Time Out saysA film to watch rather than to analyse or write about (though it stubbornly encourages both activities). Its pleasures - which are not consistent over 100 minutes - are intensely visual: a beachscape, blighted urban landscape, a city by night, evocatively photographed by Peter Harvey. Evocation is the film's key theme. A 'calling up' of images, myths and memories from a past which, according to philosopher Jacques Derrida (who is 'interviewed' in one sequence), was never present. Ghosts, then, but in the Freudian sense of 'internalised figures from the past' who collectively make their presence known to us. These myths, the film argues, seek to make historical sense out of historical chaos, and in the present electronic age they are omnipresent - in data banks, and even at the end of a telephone line. Quite how the thesis connects with the narrative - Ogier and Mellinger drifting around Paris and London and running into the bulky frame of Coltrane - remains a mythtery.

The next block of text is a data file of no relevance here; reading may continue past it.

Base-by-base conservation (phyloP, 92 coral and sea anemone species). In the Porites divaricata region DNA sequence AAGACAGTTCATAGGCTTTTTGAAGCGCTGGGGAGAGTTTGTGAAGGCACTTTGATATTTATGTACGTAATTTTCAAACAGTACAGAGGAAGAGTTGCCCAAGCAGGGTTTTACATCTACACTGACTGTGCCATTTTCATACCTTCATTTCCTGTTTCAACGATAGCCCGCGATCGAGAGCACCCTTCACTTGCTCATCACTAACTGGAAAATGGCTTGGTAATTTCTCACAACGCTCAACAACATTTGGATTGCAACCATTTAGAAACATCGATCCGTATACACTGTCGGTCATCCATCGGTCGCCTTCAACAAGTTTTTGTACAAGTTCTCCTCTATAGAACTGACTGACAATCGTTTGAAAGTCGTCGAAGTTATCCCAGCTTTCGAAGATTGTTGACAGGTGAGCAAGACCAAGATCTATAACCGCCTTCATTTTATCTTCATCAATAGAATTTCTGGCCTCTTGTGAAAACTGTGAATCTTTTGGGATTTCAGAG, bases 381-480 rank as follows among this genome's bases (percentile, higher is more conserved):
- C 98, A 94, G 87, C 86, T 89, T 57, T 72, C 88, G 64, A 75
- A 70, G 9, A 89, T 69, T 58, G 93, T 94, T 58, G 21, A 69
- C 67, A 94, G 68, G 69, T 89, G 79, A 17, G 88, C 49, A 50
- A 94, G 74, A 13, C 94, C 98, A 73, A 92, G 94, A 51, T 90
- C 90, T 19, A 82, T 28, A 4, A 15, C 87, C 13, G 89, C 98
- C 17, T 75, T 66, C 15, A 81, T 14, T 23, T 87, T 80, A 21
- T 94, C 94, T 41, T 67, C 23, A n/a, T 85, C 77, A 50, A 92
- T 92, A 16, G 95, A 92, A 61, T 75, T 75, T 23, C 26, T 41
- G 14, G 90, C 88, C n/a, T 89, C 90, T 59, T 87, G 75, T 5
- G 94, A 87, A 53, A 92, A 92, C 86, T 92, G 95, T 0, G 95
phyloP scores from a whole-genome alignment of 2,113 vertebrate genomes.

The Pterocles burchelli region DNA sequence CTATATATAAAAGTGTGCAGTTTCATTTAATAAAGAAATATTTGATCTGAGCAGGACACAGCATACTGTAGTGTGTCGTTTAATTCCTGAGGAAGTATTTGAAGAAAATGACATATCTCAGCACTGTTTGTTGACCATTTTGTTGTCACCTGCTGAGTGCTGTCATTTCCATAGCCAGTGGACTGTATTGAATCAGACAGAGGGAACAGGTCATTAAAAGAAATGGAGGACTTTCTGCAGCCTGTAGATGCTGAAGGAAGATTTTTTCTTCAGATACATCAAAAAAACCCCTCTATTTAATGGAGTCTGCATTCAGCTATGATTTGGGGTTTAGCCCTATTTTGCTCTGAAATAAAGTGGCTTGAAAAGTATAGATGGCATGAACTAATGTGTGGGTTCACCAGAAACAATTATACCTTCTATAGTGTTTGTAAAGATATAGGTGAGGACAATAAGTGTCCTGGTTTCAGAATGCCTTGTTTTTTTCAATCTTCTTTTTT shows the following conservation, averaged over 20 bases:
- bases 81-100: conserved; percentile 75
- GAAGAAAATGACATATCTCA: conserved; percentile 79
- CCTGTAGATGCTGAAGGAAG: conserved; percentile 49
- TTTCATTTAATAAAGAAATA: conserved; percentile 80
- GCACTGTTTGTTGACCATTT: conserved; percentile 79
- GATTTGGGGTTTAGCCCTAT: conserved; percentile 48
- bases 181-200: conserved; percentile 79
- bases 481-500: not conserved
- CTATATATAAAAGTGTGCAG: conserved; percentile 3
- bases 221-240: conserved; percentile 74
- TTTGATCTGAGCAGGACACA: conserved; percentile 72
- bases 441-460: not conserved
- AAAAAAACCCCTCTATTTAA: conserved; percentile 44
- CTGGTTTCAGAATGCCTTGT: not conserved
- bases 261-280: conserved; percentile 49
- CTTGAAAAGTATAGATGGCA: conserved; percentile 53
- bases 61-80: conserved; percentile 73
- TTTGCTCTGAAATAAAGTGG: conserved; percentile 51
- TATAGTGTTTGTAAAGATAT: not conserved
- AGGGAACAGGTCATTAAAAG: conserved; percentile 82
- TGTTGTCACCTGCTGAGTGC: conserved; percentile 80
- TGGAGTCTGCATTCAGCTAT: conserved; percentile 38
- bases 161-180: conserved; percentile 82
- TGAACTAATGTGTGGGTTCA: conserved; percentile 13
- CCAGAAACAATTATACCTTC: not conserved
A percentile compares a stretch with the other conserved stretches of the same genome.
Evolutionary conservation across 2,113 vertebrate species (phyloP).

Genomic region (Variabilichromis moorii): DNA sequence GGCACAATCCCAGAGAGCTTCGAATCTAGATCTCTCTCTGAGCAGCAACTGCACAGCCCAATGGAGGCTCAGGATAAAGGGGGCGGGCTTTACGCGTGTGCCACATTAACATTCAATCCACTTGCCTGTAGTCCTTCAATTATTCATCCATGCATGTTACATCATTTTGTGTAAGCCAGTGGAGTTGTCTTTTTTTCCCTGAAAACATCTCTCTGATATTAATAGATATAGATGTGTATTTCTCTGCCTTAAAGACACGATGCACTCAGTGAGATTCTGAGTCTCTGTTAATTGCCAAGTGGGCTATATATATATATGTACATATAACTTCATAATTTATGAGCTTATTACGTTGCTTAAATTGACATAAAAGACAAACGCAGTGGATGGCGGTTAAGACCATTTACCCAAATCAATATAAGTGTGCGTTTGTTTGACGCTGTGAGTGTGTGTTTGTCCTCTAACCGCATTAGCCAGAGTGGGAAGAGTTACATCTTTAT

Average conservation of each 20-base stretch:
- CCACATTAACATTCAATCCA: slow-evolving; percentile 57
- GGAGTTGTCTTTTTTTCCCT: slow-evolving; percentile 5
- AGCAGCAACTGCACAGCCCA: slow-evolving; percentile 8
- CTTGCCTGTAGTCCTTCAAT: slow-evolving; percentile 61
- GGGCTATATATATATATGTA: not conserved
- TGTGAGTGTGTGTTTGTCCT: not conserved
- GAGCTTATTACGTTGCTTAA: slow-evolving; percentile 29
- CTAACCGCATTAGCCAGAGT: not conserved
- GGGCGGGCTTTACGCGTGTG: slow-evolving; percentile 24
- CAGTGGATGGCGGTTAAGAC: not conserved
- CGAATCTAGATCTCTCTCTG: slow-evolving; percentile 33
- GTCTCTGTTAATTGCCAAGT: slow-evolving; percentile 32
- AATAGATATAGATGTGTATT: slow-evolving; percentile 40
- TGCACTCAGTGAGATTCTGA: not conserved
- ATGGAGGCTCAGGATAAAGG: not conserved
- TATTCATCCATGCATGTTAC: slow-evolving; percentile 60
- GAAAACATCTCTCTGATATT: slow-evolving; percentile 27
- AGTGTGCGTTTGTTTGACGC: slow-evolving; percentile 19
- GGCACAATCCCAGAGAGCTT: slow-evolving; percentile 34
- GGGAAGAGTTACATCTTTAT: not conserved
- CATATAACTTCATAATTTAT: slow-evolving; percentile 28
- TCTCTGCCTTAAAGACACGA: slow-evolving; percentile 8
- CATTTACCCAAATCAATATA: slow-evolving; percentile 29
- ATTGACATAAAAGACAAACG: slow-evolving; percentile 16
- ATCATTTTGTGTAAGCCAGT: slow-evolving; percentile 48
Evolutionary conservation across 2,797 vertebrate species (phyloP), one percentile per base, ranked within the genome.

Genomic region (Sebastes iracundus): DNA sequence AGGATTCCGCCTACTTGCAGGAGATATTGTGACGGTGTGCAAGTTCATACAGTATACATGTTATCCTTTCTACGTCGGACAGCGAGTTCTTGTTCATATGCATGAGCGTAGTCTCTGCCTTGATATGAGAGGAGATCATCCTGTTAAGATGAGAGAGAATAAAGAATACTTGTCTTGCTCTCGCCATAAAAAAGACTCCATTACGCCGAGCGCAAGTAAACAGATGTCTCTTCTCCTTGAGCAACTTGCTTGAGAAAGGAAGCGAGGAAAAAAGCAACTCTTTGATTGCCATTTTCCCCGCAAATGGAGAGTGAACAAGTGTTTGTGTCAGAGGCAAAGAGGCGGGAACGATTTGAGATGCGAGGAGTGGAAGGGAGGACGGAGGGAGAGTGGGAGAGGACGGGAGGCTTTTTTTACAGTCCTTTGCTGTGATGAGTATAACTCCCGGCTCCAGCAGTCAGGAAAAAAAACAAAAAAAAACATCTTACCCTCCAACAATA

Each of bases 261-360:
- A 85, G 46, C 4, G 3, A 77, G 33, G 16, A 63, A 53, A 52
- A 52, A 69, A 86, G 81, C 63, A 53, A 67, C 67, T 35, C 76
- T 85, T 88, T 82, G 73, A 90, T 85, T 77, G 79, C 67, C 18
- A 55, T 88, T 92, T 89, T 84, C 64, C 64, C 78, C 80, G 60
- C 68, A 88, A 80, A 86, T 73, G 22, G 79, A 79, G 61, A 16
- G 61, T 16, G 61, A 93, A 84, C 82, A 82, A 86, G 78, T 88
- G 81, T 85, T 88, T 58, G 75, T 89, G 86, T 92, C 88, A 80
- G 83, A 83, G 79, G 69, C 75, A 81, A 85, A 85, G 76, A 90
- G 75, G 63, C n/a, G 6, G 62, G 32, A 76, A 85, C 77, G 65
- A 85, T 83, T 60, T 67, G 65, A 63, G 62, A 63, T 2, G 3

Cast and crew
Dominique Pinon, Jacques Derrida, Robbie Coltrane, Pascale Ogier, Leonie Mellinger, Stuart Brisley
Jamie Muir, Michael Giles, David Cunningtham